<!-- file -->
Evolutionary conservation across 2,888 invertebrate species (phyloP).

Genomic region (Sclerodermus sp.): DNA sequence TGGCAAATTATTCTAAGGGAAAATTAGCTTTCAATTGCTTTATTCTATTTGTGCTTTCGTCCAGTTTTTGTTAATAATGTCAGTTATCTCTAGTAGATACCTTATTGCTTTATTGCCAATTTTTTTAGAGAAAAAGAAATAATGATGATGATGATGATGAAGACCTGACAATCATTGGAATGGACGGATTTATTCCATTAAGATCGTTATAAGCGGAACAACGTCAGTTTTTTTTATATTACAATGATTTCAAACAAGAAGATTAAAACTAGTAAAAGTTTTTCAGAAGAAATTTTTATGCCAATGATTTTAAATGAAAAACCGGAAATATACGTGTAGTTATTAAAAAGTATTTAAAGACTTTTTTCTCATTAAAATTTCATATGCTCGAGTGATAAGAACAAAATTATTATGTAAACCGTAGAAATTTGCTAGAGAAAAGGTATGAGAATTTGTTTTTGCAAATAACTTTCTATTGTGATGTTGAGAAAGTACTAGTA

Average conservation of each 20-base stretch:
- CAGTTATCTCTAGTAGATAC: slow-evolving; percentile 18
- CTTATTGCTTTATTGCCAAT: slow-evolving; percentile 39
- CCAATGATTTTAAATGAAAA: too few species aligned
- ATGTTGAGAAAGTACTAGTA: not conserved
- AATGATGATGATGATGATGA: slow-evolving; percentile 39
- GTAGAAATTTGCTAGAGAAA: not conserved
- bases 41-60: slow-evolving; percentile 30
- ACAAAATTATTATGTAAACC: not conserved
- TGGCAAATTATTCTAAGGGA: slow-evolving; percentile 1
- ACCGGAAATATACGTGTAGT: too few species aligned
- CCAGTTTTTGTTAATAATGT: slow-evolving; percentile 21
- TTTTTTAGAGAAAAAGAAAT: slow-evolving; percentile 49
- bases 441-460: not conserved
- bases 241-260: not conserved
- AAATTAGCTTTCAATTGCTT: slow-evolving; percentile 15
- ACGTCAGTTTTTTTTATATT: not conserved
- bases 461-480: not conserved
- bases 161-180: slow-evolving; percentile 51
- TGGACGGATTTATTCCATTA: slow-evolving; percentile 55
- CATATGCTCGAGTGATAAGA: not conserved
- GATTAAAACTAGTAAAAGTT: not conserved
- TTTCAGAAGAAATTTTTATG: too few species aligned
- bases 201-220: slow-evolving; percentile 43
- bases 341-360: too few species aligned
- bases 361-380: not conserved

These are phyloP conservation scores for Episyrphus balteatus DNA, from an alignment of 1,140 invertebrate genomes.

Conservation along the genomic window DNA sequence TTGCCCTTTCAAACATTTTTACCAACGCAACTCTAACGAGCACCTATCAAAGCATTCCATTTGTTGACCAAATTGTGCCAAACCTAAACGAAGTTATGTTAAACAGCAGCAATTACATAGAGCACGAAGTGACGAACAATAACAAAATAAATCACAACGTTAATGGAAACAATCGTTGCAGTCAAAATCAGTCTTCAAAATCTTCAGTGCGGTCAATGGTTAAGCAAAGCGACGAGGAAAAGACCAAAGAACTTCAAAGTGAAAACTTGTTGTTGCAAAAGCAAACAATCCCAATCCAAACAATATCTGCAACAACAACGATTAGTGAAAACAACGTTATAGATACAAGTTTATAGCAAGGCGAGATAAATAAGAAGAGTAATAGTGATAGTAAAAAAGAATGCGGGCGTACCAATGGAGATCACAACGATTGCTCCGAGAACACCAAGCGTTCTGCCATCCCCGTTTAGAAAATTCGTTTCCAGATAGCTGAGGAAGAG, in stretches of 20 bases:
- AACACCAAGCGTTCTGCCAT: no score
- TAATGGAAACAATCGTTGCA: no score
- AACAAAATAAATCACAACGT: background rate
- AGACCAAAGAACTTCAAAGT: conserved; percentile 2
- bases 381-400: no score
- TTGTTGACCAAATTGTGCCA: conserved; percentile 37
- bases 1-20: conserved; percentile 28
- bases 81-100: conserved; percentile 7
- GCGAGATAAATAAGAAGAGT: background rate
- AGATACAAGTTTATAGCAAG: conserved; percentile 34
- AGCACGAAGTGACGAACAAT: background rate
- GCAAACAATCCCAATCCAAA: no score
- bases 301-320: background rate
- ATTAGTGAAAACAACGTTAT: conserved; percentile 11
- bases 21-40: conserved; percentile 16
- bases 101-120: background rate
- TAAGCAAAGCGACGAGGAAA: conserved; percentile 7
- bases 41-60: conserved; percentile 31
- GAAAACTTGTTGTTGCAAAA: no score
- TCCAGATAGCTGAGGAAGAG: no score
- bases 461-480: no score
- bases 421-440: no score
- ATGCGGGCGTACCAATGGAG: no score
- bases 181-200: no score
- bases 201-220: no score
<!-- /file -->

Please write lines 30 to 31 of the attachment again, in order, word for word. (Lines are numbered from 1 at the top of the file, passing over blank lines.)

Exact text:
Conservation along the genomic window DNA sequence TTGCCCTTTCAAACATTTTTACCAACGCAACTCTAACGAGCACCTATCAAAGCATTCCATTTGTTGACCAAATTGTGCCAAACCTAAACGAAGTTATGTTAAACAGCAGCAATTACATAGAGCACGAAGTGACGAACAATAACAAAATAAATCACAACGTTAATGGAAACAATCGTTGCAGTCAAAATCAGTCTTCAAAATCTTCAGTGCGGTCAATGGTTAAGCAAAGCGACGAGGAAAAGACCAAAGAACTTCAAAGTGAAAACTTGTTGTTGCAAAAGCAAACAATCCCAATCCAAACAATATCTGCAACAACAACGATTAGTGAAAACAACGTTATAGATACAAGTTTATAGCAAGGCGAGATAAATAAGAAGAGTAATAGTGATAGTAAAAAAGAATGCGGGCGTACCAATGGAGATCACAACGATTGCTCCGAGAACACCAAGCGTTCTGCCATCCCCGTTTAGAAAATTCGTTTCCAGATAGCTGAGGAAGAG, in stretches of 20 bases:
- AACACCAAGCGTTCTGCCAT: no score